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Analytica Chimica Acta




Ion concentration polarization focusing (ICPF) is an electrokinetic technique, in which analytes are enriched and separated along a localized electric field gradient in the presence of a counter flow. This field gradient is generated by depletion of ions of the background electrolyte at an ion permselective junction. In this tutorial review, we summarize the fundamental principles and experimental parameters that govern selective ion transport and the stability of the enriched analyte plug. We also examine faradaic ICP (fICP), in which local ion concentration is modulated viavia electrochemical reactions as an attractive alternative to ICP that achieves similar performance with a decrease in both power consumption and Joule heating. The tutorial covers important challenges to the broad application of ICPF including undesired pH gradients, low volumetric throughput, samples that induce biofouling or are highly conductive, and limited approaches to on- or off-chip analysis. Recent developments in the field that seek to address these challenges are reviewed along with new approaches to maximize enrichment, focus uncharged analytes, and achieve enrichment and separation in water-in-oil droplets. For new practitioners, we discuss practical aspects of ICPF, such as strategies for device design and fabrication and the relative advantages of several types of ion selective junctions and electrodes. Lastly, we summarize tips and tricks for tackling common experimental challenges in ICPF.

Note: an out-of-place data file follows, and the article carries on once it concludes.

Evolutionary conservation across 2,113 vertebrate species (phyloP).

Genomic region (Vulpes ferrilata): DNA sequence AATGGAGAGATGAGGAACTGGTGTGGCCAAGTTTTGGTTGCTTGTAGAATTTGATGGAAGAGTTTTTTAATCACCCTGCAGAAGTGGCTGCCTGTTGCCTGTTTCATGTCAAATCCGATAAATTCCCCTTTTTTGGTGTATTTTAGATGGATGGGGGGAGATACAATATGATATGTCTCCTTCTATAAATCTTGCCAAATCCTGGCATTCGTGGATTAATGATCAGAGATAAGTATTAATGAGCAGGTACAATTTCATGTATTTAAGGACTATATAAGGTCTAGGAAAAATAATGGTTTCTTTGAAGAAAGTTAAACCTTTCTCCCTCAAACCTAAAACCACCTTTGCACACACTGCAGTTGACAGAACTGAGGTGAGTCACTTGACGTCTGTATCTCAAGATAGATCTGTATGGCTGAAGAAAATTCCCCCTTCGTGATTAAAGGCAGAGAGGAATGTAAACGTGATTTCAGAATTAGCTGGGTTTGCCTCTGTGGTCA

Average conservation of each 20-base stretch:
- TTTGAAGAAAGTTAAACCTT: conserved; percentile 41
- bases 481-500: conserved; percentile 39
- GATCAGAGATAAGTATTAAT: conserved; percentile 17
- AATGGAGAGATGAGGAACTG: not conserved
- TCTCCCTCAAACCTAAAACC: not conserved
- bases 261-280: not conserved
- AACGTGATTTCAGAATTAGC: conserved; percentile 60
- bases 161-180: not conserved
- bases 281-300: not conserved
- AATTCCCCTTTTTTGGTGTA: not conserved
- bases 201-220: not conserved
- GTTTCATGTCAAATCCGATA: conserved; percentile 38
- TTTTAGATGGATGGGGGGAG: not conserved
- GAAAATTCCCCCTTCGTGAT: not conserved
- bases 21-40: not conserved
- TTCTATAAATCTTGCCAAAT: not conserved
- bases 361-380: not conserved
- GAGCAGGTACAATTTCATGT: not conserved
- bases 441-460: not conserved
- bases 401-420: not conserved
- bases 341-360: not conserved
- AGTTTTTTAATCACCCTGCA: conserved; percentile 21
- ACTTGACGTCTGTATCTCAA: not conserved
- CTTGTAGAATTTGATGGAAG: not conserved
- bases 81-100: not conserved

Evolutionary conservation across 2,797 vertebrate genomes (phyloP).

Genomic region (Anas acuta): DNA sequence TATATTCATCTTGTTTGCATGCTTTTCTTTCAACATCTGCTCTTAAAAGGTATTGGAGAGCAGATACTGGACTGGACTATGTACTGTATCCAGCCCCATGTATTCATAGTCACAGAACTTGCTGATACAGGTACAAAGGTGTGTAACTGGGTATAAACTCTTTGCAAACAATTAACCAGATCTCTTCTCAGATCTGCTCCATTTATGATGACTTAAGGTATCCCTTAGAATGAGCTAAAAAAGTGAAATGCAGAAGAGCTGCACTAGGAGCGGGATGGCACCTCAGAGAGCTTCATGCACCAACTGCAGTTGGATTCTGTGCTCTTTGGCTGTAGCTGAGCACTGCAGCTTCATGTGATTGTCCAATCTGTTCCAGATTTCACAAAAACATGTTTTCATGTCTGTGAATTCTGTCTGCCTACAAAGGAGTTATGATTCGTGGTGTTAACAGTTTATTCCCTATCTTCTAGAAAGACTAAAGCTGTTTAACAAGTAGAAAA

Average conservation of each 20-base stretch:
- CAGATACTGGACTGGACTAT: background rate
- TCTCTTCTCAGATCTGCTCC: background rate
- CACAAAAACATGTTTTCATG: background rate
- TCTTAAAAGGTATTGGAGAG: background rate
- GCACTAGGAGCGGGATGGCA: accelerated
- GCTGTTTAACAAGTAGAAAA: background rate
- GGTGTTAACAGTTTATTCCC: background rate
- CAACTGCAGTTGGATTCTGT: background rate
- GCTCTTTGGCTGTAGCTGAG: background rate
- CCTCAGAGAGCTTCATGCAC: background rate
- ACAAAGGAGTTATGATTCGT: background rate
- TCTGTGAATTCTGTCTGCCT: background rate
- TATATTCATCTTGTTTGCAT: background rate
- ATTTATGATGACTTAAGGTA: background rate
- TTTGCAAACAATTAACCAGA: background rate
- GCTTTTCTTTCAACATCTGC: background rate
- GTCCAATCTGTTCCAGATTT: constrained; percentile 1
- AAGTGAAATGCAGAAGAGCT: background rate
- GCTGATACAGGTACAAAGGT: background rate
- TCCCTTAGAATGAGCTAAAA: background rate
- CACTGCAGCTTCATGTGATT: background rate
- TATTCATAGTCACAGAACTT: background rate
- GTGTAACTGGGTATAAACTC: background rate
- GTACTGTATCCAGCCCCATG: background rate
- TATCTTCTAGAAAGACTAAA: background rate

This is a manuscript of an article published as Berzina, Beatrise, and Robbyn K. Anand. "Tutorial review: Enrichment and separation of neutral and charged species by ion concentration polarization focusing." Analytica Chimica Acta (2020). DOI: 10.1016/j.aca.2020.06.021. Posted with permission.

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Elsevier B.V.



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